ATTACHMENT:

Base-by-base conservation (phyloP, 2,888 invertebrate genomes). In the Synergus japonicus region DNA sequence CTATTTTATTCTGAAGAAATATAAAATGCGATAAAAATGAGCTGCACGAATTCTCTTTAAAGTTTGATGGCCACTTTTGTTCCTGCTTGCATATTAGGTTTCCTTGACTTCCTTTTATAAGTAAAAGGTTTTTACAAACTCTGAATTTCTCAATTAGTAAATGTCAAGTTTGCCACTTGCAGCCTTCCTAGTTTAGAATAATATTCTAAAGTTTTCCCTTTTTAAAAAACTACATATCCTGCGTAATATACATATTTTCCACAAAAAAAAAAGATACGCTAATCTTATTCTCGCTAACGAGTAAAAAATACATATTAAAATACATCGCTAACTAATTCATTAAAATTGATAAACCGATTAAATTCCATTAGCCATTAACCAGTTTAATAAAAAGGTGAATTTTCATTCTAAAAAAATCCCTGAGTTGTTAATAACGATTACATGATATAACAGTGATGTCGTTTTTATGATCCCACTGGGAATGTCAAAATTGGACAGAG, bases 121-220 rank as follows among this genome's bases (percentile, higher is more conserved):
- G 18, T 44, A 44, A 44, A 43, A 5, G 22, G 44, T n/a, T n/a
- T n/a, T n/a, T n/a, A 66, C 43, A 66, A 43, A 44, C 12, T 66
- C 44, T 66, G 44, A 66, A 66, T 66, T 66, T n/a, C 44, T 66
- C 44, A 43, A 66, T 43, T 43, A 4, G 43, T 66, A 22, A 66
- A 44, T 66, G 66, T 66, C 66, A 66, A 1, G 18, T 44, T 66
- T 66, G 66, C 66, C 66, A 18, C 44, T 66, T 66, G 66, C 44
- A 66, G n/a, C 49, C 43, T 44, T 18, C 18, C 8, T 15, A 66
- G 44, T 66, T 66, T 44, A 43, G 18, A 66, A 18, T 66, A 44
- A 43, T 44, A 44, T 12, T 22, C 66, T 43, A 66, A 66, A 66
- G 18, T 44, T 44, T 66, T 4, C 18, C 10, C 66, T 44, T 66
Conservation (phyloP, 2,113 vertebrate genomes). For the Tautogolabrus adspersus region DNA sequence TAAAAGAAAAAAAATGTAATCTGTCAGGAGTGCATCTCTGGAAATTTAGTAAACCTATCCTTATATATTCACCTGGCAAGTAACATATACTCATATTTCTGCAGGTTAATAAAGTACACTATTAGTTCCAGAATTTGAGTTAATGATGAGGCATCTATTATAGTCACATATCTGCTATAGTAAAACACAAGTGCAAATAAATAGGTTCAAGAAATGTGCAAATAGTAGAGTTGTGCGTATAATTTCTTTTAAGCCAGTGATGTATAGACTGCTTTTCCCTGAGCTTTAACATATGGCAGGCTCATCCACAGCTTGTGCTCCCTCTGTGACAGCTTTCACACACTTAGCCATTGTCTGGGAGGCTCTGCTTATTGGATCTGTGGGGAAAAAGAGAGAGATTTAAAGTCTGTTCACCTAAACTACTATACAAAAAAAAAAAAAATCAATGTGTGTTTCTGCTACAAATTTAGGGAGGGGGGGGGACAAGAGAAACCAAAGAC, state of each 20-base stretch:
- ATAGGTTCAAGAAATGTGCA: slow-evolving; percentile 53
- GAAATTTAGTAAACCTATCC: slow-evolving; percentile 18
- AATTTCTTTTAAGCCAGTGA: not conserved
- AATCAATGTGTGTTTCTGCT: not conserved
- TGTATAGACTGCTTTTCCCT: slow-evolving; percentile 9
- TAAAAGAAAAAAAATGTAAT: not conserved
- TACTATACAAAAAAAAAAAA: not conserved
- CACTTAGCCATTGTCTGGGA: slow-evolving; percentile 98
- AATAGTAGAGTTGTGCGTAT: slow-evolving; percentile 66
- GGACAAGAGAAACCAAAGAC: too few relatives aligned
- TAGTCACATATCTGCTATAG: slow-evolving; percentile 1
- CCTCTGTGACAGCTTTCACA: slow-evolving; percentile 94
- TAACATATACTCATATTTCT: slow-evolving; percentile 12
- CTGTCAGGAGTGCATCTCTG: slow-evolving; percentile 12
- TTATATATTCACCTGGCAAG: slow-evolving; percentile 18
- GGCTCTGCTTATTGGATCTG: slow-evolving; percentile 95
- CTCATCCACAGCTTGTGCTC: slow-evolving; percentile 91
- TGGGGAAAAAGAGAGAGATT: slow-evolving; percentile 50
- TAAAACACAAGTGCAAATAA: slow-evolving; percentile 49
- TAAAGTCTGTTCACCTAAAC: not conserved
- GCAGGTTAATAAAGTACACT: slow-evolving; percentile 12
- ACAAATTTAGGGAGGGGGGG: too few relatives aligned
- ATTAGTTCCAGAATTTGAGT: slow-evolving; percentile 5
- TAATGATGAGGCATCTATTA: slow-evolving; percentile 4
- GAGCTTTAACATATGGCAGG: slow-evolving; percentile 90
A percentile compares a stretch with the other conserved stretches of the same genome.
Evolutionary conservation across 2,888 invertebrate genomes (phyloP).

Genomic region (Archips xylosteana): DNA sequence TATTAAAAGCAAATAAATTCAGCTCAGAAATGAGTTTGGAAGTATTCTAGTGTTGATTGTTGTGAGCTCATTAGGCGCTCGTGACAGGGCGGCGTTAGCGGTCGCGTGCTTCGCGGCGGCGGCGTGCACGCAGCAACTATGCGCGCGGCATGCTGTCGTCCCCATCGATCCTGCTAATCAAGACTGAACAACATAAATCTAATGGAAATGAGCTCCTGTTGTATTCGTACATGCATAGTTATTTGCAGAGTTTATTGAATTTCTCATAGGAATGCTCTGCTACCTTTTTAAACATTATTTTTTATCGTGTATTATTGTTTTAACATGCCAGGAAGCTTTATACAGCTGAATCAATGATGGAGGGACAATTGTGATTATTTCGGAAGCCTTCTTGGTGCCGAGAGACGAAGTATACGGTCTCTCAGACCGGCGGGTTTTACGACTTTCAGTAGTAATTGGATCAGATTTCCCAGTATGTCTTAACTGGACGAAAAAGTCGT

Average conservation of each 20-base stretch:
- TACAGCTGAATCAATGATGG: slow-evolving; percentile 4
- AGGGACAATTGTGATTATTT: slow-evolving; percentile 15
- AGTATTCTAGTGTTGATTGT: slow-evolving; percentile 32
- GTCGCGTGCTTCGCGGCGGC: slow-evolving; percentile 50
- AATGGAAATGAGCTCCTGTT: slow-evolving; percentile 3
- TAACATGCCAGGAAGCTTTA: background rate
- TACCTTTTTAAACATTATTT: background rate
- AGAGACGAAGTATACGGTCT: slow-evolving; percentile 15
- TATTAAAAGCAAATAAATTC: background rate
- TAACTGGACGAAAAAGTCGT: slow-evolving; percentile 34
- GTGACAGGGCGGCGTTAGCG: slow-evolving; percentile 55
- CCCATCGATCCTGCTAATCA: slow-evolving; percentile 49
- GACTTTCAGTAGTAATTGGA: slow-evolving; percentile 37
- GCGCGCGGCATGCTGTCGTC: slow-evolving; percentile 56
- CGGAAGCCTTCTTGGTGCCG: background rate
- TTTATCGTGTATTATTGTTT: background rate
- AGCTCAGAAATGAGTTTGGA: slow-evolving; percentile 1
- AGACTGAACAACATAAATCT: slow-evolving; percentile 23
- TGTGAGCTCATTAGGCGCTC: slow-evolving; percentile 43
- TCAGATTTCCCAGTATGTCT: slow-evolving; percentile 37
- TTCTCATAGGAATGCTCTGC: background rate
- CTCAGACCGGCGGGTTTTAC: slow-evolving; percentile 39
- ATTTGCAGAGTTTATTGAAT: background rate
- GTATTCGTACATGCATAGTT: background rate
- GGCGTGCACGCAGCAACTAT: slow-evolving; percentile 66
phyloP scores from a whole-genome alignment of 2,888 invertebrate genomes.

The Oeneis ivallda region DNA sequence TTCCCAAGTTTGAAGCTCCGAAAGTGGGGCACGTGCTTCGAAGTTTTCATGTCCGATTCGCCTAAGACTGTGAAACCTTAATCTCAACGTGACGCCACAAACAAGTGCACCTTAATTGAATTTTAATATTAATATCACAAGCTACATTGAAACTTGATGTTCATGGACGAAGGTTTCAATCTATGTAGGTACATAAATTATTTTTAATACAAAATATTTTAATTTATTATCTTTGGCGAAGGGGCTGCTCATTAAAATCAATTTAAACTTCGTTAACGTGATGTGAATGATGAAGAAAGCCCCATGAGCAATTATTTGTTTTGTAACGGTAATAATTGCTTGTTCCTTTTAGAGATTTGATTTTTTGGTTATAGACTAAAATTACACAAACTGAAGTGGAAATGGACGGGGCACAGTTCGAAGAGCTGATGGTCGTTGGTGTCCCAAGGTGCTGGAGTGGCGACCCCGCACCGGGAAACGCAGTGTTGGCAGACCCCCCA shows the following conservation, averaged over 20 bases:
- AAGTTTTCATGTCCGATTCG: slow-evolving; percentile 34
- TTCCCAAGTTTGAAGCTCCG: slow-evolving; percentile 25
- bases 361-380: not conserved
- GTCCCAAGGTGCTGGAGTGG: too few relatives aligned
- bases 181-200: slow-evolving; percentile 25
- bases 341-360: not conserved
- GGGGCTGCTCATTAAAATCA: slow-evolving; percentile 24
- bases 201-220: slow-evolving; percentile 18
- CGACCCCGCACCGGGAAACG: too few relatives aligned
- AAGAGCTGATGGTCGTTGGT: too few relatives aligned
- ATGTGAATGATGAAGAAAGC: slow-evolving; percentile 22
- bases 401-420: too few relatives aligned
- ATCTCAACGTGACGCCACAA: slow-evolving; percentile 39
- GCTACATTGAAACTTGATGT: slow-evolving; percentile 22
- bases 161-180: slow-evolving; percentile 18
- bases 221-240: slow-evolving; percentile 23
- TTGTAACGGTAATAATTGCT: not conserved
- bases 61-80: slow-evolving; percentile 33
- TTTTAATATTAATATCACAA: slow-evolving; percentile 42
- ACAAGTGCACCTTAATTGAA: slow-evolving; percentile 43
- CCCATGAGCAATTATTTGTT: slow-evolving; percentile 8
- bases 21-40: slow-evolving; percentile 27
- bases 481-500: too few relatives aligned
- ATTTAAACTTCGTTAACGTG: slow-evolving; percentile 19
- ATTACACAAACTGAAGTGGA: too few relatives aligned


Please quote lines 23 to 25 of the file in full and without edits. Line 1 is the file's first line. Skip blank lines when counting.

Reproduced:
- TAGTCACATATCTGCTATAG: slow-evolving; percentile 1
- CCTCTGTGACAGCTTTCACA: slow-evolving; percentile 94
- TAACATATACTCATATTTCT: slow-evolving; percentile 12